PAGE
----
Deserts occupy about one-fifth of the total earth’s surface, and the coldest deserts lie near the Arctic. Cold deserts have lots of snow, and it is rarely warm enough for plants to grow. Whatever plants grow there can do so in the summer and at the start of spring, when it is a little warmer than at any other time of the year. The plants in cold deserts are rarely concentrated in one area; instead, they tend to be scattered. The majority of plants there are deciduous and contain spiny foliage.
Rubber rabbitbrush (Ericameria nauseosa) is a native cold desert plant of the Colorado Plateau. The plant is cold hardy and tolerates moisture and salt stress. A felt-like layer of trichomes coats the leaves and stems of the plant to keep the plant insulated. Rubber rabbibrush grows to a mature height of 1 to 4 feet with a round crown and a number of erect stems. The plants flower from June to September with 1/2-inch yellow green flowers. Rubber rabbitbrush adapts well to a wide range of soil types but prefers a moderately acidic or strong alkaline soil.
Tufted saxifrage (Saxifraga caespitosa) is a small perennial plant of the cold desert. The plant has several erect flower stems and grows in thick mats. The foliage is thick and hairy, with the tips divided into three lobes. All varieties of saxifrage are cool weather plants with extensive underground root systems, which makes them well tolerant of the low temperatures in the cold deserts. Tufted saxifrage grows commonly on the rocky slopes and crevices in the deserts and appears abundantly in the Alaskan, Cascade and Olympic mountains.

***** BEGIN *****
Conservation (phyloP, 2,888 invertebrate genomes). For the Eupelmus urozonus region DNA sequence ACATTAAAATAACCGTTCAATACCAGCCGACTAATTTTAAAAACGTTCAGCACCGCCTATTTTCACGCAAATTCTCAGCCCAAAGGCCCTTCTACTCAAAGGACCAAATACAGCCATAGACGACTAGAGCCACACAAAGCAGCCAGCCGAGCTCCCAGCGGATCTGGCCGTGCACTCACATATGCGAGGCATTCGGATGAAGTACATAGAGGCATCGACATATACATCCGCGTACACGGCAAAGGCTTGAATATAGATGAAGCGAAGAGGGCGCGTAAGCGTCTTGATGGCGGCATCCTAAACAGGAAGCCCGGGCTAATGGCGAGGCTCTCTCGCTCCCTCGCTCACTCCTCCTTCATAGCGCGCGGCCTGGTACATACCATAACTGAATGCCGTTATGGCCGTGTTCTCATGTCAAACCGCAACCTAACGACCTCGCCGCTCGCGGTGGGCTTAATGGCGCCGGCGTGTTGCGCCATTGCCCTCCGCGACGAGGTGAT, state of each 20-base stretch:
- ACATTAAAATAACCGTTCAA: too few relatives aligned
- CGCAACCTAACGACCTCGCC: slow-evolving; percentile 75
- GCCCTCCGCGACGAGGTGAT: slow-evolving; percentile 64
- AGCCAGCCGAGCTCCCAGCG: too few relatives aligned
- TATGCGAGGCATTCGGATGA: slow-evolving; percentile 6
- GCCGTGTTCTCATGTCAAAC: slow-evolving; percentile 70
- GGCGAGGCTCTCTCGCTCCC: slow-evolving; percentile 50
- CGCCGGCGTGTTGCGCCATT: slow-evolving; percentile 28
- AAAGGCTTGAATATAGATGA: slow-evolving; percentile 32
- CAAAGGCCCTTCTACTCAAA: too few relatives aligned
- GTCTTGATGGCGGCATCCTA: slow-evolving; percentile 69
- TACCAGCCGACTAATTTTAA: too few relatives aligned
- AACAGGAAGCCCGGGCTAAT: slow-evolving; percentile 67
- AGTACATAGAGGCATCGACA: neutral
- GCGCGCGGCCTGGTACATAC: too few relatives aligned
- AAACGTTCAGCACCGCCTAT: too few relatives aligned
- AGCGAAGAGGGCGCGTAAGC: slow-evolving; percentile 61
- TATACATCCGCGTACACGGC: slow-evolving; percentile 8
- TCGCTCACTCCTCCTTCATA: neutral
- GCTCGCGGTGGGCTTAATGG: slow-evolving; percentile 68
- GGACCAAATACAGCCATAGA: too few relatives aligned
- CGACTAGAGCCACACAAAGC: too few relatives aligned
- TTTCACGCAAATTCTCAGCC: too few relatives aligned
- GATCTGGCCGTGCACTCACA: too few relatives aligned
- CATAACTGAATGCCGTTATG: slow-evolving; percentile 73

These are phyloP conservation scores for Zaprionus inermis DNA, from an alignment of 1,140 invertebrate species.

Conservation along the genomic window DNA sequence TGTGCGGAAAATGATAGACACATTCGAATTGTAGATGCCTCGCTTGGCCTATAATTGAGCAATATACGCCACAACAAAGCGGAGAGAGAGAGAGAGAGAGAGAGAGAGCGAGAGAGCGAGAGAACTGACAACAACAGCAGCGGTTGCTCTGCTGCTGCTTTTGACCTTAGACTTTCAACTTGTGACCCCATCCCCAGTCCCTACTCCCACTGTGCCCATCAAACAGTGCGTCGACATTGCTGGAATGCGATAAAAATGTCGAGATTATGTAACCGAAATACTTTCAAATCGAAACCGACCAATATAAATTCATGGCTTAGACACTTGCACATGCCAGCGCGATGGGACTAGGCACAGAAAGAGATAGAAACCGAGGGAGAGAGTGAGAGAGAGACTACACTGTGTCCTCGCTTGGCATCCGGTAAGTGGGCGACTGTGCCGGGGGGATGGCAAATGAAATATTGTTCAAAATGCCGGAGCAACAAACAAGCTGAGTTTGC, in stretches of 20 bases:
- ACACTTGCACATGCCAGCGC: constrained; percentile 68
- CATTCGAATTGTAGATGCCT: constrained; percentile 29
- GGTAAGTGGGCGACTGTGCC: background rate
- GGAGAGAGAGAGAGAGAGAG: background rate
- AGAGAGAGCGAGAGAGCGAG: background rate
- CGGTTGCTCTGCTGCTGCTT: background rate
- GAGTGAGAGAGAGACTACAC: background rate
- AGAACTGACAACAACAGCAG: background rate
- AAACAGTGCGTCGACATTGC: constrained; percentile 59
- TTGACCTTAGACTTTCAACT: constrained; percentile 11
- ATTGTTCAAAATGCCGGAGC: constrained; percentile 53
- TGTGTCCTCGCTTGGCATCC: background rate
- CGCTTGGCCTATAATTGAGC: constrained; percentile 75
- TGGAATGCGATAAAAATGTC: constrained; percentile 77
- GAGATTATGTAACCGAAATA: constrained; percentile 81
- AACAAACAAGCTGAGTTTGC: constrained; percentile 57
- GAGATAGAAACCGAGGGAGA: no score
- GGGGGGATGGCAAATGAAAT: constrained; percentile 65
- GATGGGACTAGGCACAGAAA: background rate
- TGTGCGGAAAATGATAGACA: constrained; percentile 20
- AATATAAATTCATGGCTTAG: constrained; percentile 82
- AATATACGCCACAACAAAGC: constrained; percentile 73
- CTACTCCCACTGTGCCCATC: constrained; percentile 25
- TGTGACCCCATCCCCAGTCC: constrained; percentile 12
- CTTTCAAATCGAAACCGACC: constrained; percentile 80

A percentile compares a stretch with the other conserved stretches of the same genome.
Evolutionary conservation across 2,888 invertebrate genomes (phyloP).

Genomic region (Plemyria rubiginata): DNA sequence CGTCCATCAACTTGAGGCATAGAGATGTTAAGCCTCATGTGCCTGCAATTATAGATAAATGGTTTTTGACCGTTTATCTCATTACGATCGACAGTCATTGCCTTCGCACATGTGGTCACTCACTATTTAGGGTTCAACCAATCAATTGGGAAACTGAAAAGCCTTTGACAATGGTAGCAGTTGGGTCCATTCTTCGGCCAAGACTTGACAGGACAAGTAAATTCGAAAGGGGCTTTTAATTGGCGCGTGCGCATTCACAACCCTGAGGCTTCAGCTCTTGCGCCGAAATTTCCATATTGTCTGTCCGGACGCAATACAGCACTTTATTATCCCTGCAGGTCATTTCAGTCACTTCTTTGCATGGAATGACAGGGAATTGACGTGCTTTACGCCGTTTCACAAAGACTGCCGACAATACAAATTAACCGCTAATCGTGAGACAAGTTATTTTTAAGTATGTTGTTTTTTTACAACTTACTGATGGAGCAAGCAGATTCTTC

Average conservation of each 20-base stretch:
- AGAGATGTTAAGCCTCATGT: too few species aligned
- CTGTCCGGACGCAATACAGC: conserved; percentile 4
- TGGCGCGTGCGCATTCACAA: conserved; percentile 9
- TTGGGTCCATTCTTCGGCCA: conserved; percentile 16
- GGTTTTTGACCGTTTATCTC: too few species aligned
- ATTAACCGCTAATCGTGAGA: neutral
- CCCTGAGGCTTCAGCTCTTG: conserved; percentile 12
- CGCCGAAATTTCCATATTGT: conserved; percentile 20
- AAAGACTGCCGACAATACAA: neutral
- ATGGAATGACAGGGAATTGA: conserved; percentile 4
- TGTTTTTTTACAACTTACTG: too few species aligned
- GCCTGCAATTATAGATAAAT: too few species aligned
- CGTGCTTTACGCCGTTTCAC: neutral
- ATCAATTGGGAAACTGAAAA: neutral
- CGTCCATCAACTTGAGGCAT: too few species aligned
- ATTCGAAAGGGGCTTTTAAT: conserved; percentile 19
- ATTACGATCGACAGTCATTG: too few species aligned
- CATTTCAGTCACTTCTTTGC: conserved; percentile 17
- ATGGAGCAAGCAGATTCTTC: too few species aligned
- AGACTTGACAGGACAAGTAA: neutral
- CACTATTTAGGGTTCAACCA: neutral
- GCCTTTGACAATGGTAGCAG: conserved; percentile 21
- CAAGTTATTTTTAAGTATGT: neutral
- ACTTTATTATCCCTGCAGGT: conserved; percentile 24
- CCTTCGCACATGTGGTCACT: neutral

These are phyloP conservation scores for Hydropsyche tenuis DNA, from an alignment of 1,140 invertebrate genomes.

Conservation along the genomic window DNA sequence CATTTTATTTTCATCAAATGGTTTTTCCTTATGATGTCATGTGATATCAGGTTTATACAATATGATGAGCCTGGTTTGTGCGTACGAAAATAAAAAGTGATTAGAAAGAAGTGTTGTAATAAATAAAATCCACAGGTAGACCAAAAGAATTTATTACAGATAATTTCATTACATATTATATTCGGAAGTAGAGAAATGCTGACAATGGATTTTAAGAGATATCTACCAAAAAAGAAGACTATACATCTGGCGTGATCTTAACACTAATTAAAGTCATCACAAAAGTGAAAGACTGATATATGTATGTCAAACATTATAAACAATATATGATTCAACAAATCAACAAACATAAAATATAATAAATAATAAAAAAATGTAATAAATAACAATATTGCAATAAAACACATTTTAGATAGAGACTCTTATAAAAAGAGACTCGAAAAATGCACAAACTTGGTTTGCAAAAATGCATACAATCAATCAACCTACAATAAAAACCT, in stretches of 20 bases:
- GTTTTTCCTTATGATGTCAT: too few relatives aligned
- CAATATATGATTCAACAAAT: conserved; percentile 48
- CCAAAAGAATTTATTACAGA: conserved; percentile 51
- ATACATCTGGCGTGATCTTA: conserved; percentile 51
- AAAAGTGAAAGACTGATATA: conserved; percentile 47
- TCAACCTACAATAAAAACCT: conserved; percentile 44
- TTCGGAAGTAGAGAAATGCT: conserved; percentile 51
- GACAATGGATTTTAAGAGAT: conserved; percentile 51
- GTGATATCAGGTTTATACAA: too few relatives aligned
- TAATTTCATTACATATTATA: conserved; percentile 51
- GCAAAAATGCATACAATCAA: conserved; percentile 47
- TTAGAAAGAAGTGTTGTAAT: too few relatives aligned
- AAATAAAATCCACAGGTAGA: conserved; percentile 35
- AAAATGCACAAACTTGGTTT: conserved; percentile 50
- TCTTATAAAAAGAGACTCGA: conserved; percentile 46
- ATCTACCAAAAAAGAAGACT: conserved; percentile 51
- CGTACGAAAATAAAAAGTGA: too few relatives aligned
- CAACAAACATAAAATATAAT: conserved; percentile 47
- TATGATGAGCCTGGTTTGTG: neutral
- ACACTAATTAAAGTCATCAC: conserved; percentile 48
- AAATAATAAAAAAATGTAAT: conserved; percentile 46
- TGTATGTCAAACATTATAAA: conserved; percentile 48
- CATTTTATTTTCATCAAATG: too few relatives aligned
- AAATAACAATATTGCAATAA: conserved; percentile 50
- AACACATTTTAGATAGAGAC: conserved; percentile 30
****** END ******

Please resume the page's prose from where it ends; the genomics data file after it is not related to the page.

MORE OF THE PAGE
Big sagebrush (Artemisia tridentate) is one of the most common plants of the cold desert, thriving in elevations of 4,000 to 10,000 feet. The plant prefers dry plains and rocky areas with deep soil. Big sagebrush is a perennial shrub that achieves a mature height of 2 to 7 feet with a stout trunk and several upward growing side branches. The evergreen foliage is 1/4 to 2 inches long with three or five lobes at the tips. The plant blooms with thick clusters of small yellow flowers in late summer. The flowers contain tiny black seeds. Big sagebrush is an important winter browsing plant for a variety of wildlife species including sage grouse, small mammals, mule deer and domestic livestock.
About the Author
Irum Sarfaraz is a freelance writer with over 20 years of nonfiction writing experience in newspaper op-eds and magazine writing, book editing, translating and research writing. Sarfaraz is originally from Pakistan and has been published in both American and Pakistani newspapers and magazines. She holds a Bachelor of Arts in English literature, and diplomas in nonfiction writing.